Our newly found cousins ​​were friendly and warmly welcoming us even though we just turned up on their doorstep after over 250 years without a Christmas card! We had a brief conversation about the family and looked at some of the information they had there. Coincidentally, the sister-in-law of the couple next door was in Pennsylvania for a Longenecker meeting while we were in Langnau. We exchange contact information so that we can follow up with them with information that we find might be useful to them. They kindly offered us a cool drink from their well before taking a little walk around the farm to take some photos. The cows were in the barn because it was unusually hot that day. The milk from their cows is sold to a local farmers’ cooperative that turns it into cheese. If you’re looking for authentic Langenegger cheese, look for the Emmentaler type as that’s what they make there. It is sold in the US simply as Swiss cheese, the kind with holes in it. I have to admit that it tasted much better in Langnau than in California.

The house is an easy walk along the river from Langnau and consists of the original house plus some additional houses and outbuildings. I found the house a challenge to photograph on its own. It is a typical Swiss country house arranged with living quarters and barn under one roof. On one side is a dirt ramp that goes directly into the attic above the barn which is used to move hay into that area for storage and winter use.

The roof is steep by US standards, but not as steep as I’d expect in an area that gets a lot of snow. Most of the roofs in the area are tiled and include a series of corbels about six inches high that hold snow in winter so it doesn’t fall all at once. Some buildings had a simpler system with just a set of brackets near the bottom of the roof that supported a four-inch tube that ran the entire length of the house, apparently for the same purpose as the brackets on other buildings. Also, this system probably uses snow to insulate the roof from the cold. Another interesting thing about some roofs and houses: builders sometimes put their initials and the date of construction on the roof using different colored shingles. Others painted this information under the eaves or on the face of the building under the eaves.

Langenegger’s house isn’t as fancy as some in the city, but it’s big and includes some fancy woodwork that we saw repeated inside the museum, on the covered bridges, and elsewhere in the area. The main structure appears to be large beams carefully attached at just the right angles so that they become stronger as more weight is placed on them, and are held together with wooden dowels. On a bridge near the city we saw metal strapping that seems to have been added later.

The farm business is focused on dairy cows. There was a large field of corn planted near the house along with a well-kept garden that seems to grace every house we saw in Switzerland. Along the driveway to the farm are some cherry trees with mostly green fruit starting to turn pink in places. The rest of the farm seemed to be covered in grass. My friend John Garland in Oklahoma would call fencing “psychological fencing” – not much of a barrier to an animal wanting to get out. We noticed that many fences appeared to be temporary and electrified so that cows could be easily moved to fresh pasture as needed. We even saw an electric fence connected to a solar panel high up in the mountains, a long train ride from Langnau. Out of respect for the time and space of the current occupants, we only stayed briefly.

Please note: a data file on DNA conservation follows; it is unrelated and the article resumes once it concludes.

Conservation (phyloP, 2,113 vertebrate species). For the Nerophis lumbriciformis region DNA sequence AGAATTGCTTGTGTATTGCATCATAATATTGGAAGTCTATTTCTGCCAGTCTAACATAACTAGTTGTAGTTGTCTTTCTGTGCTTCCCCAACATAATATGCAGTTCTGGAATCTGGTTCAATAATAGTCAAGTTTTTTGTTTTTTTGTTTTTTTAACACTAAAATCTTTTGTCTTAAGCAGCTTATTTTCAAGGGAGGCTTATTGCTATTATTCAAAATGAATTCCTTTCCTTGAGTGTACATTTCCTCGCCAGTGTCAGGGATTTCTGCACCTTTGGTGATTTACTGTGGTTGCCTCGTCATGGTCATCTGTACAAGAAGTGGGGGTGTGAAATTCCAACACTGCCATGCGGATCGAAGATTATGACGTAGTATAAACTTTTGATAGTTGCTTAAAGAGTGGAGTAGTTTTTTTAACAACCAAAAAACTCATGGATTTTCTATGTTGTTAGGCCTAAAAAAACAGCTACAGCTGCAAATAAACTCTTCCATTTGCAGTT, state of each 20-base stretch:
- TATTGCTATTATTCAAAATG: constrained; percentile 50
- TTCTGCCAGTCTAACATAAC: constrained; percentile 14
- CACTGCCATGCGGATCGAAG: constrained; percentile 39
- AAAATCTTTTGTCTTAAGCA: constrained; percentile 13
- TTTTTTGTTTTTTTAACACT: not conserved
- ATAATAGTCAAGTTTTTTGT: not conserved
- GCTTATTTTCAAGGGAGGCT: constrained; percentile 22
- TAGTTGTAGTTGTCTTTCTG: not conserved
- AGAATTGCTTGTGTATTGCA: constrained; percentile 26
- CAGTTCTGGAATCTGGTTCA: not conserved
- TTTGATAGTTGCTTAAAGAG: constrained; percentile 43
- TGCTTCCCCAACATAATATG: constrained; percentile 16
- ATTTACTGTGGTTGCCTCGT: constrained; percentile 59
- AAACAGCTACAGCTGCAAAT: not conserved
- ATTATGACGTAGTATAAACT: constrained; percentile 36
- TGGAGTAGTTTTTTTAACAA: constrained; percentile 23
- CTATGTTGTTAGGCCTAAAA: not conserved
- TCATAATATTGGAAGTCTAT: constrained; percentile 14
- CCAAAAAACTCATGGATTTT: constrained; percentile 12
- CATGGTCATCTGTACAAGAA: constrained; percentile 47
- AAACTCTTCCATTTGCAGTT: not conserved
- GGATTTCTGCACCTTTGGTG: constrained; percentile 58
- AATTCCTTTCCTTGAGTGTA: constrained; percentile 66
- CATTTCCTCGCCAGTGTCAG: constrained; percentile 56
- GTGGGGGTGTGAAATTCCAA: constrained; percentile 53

We return to our hotel along a path that borders the river and we stop to rest in the shade of an old covered bridge. We were exhausted again and happy to meet our distant relatives and see the old house.

Research: If you are researching this area, there is no genealogical information available on Langnau. The records office has records going back to 1886, but it does not publish them without the permission of the people named in the records, and the charges for doing so are very high. He will have much better luck in Bern, where most of the Swiss records are held. There is almost always someone around who speaks English, and registry offices are no exception. The records are not computerized or indexed, but are very clearly categorized by location and time frames. You’ll need to tell them exactly who, where, and when you want to look for the right microfilm. So it’s an old-fashioned search, flipping through records written long ago using unknown styles and fonts. The lockers are located outside the office in the hallway and you will need to leave your backpack, purse, etc. there. It’s free and secure.

The Bern State Archives are located at Falkenplatz 4, CH-3012 Bern, near the main train station. It was easy to find the third time I tried. The train station is large and busy and has several levels. Locate the elevators at one end of the station and take them to the top. If you have trouble, follow the students and the signs to the university to find the elevators. Once you’re at the top, head towards the campus, the only way you can really go, and pass between two large college-looking buildings. Falkenplatz 4 is the first building on the right after passing through the campus area. There is a little street stall just across the little park where students gather to buy a good cheap sandwich – get there early as they run out of sandwiches quickly after noon. The office is open from 8:00 to 12:00 and from 1:00 to 5:00 every day of the week except Friday when it closes at 4:30. If you want to confirm before you go, their phone numbers are 031/633 51 01, fax 031/633 51 02. Copies are one Swiss franc per page, so take enough cash with you so you can get everything you want. You can easily spend 50 francs in an afternoon depending on the records you want. I didn’t have time, but you might also want to check out these sources provided by the museum in Langnau. . .

Zivilstands-und Burgerrechtsdienst

Cantons Bern

Eigerstrasse 73

3011 Bern

031/633 47 85

Fax: 031/633 47 39

Nieisen Paul-Anthon

Biochstrasse 7

3753 Oberhofen am Thunersee

033/243 24 52